Download document


The Last Time

Three years ago, one last time, you forgot

Yourself and let your hand, all gentleness,

Reach to my hair, slipping down to caress

My cheek, my neck. My breath failed me; I thought

It might all come back yet, believed you might

Turn back. You turned, then, once more to your own

Talk with that young man for whom you'd shown,

In front of all our friends, such clear delight

All afternoon. And you recalled the long

Love you had held for me was changed. You threw

Both arms around him, kissed him, and then you

Said you were ready and we went along.

April Inventory

The green catalpa tree has turned

All white; the cherry blooms once more.

In one whole year I haven't learned

A blessed thing they pay you for.

The blossoms snow down in my hair;

The trees and I will soon be bare.

The trees have more than I to spare.

The sleek, expensive girls I teach,

Younger and pinker every year,

Bloom gradually out of reach.

The pear tree lets its petals drop

Like dandruff on a tabletop.

The girls have grown so young by now

I have to nudge myself to stare.

This year they smile and mind me how

My teeth are falling with my hair.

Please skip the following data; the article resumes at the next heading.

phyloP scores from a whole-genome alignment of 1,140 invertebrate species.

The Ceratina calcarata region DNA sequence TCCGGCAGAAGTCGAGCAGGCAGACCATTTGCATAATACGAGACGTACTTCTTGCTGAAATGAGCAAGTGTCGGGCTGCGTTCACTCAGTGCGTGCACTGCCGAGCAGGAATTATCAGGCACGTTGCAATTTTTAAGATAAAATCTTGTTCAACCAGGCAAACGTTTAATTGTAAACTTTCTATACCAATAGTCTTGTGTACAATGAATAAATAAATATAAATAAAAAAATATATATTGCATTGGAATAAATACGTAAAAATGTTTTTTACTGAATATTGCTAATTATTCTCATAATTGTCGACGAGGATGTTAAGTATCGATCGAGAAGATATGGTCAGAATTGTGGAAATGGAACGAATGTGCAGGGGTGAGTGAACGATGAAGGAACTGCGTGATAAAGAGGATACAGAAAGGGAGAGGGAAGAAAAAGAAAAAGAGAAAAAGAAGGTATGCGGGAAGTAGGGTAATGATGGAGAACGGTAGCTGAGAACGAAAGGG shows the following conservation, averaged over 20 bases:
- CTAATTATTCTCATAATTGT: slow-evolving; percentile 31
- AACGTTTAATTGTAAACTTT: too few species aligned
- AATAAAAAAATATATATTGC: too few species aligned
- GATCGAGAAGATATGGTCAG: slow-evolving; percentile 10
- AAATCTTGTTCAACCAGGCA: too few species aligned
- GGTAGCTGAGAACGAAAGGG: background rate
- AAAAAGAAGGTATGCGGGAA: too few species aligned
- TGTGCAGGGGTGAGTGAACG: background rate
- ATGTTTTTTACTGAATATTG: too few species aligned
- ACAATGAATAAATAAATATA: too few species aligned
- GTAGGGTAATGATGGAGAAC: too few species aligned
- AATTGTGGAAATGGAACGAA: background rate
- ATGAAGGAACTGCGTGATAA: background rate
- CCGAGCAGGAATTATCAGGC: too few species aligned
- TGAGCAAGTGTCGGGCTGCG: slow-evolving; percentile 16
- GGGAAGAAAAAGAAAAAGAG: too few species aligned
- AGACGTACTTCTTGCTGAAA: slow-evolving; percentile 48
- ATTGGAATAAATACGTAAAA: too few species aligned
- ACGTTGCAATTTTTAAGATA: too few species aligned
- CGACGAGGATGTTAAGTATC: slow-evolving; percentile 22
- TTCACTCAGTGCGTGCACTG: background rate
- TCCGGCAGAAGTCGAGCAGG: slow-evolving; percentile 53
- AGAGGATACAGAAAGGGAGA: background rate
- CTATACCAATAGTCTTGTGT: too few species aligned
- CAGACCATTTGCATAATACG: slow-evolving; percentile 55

In thirty years I may not get

Younger, shrewder, or out of debt.

The tenth time, just a year ago,

I made myself a little list

Of all the things I'd ought to know,

Then told my parents, analyst,

And everyone who's trusted me

I'd be substantial, presently.

I haven't read one book about

A book or memorized one plot.

Or found a mind I did not doubt.

I learned one then forgot.

And one by one the solid scholars

Get the degrees, the jobs, the dollars.

And smile above their starchy collars.

I taught my classes Whitehead's notions;

One lovely girl, a song of Mahler's.

Lacking a source-book or promotions,

I showed one child the colors of

A luna moth and how to love.

I taught myself to name my name,

To bark back, loosen love and crying;

To ease my woman so she came,

To ease an old man who was dying.

I have not learned how often I

Can win, can love, but choose to die.

I have not learned there is a lie

Love shall be blonder, slimmer, younger;

That my equivocating eye

Loves only by my body's hunger;

That I have forces true to feel,

Or that the lovely world is real.

While scholars speak authority

And wear their ulcers on their sleeves,

My eyes in spectacles shall see

These trees procure and spend their leaves.

There is a value underneath

The gold and silver in my teeth.

Though trees turn bare and girls turn wives,

We shall afford our costly seasons;

There is a gentleness survives

That will outspeak and has its reasons.

There is a loveliness exists,

Preserves us, not for specialists.